THIS page provides hundreds of example sentences taken from English literature, illustrating the use of various words.

‘With’ as a preposition

Below are some examples of sentences from classic literature using the word ‘With’ as a preposition.

1

“I am sure they will be delighted with you.”

From ‘Northanger Abbey’, by Jane Austen.

2

Mingling with the idle rich carried its penalties.

From ‘Jill the Reckless’, by P.G. Wodehouse.

3

I hope by next summer to have done with my tedious work.

From ‘The Life and Letters of Charles Darwin’, by Charles Darwin.

4

She thought of what had just passed with anxiety and distrust.

From ‘Sense and Sensibility’, by Jane Austen.

5

“I dare say Mr Bingley will dance with you at the next ball.”

From ‘Pride and Prejudice’, by Jane Austen.

6

It was high time, for I now began to be tortured with thirst.

From ‘Treasure Island’, by Robert Louis Stevenson.

7

“You fled to the Continent with your plunder the next morning!”

From ‘The Moonstone’, by Wilkie Collins.

8

There was some anxiety mixed with Lady Russell’s joy in meeting her.

From ‘Persuasion’, by Jane Austen.

9

To shop for others, or with others, is a most irksome fatigue.

From ‘The Ladies’ Guide to True Politeness and Perfect Manners’, by Eliza Leslie.

10

“He left me in an immense room with a fireplace at each end.”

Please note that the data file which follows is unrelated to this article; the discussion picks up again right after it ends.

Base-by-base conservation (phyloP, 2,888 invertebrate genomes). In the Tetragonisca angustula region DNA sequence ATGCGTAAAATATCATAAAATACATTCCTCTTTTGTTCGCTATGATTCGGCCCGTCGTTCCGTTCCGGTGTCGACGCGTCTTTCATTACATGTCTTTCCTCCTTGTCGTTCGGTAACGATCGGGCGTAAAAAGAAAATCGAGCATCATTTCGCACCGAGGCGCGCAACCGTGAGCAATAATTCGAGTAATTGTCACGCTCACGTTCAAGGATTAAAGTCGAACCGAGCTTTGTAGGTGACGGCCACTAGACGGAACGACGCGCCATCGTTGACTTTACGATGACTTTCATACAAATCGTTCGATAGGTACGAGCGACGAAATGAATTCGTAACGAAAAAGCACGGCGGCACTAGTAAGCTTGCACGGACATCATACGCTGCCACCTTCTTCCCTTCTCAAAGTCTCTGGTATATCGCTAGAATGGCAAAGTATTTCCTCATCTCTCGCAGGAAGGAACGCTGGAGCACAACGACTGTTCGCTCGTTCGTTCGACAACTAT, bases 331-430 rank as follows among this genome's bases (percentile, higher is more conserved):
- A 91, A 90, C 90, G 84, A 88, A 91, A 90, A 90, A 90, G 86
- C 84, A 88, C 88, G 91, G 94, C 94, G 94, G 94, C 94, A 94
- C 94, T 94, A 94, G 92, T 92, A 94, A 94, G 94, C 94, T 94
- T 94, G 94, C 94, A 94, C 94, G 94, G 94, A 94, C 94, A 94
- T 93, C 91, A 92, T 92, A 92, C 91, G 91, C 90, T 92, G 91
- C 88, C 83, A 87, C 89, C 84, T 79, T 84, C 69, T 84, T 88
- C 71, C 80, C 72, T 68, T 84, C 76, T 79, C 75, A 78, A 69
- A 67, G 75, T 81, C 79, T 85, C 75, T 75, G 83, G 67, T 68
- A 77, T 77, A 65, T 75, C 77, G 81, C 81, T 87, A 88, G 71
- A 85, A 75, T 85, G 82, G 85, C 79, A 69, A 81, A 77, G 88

From ‘Jane Eyre’, by Charlotte Brontë.

11

He listened to all their impertinence with the most forbearing courtesy.

From ‘Pride and Prejudice’, by Jane Austen.

12

She commended his patience and perseverance in going through with it.

From ‘Jane Eyre’, by Charlotte Brontë.

13

“I wish I knew what to do,” she said with a catch in her voice.

From ‘A Damsel in Distress’, by P.G. Wodehouse.

14

With these words, he seized Sir Mulberry by the arm, and hurried him away.

From ‘Nicholas Nickleby’, by Charles Dickens.

15

Riches and rank have no necessary connection with genuine gentlemanly qualities.

From ‘Self-Help’, by Samuel Smiles.

16

“Yes,” said Fanny, in a faint voice, and looking down with fresh shame.”

From ‘Mansfield Park’, by Jane Austen.

17

It was with a rather imperious gesture that I summoned Jeeves to my side.

From ‘Right Ho, Jeeves’, by P.G. Wodehouse.

18

“I shall be very sorry to go away,” said she, with a faltering voice.

From ‘Mansfield Park’, by Jane Austen.

19

We twisted ourselves about, and lay as still as death, with every sense alert.

From ‘The First Men in the Moon’, by H.G. Wells.

20

“Jane, your little feet are bare; lie down and cover yourself with my quilt.”

From ‘Jane Eyre’, by Charlotte Brontë.

Picture: These six steam locomotives were special guests of the Threkeld Quarry and Mining Museum, near Keswick in Cumbria, for its steam gala in 2015. © Chris Allen, Geograph. Licence: CC BY-SA 2.0. By Peter Trimming, Geograph. Licence: CC-BY-SA 2.0.
Featured Word
Existence

“All the privilege I claim for my own sex (it is not a very enviable one; you need not covet it), is that of loving longest, when existence or when hope is gone.”

From ‘Persuasion’, by Jane Austen.
Anne Elliot to Captain Harville.

Letters Game

Make words from two or more of the tiles below. What is the highest-scoring word you can make?

Press enter or type a space to see feedback on your word.

More like this: High Tiles Games with Words

Numbers Game

Work across from the number on the left, applying each arithmetical operation to the previous answer. What’s the final total?

Tip: Click any of the four inner squares to check your running total.

More like this: Maths Steps (Mental Arithmetic Game) Mental Arithmetic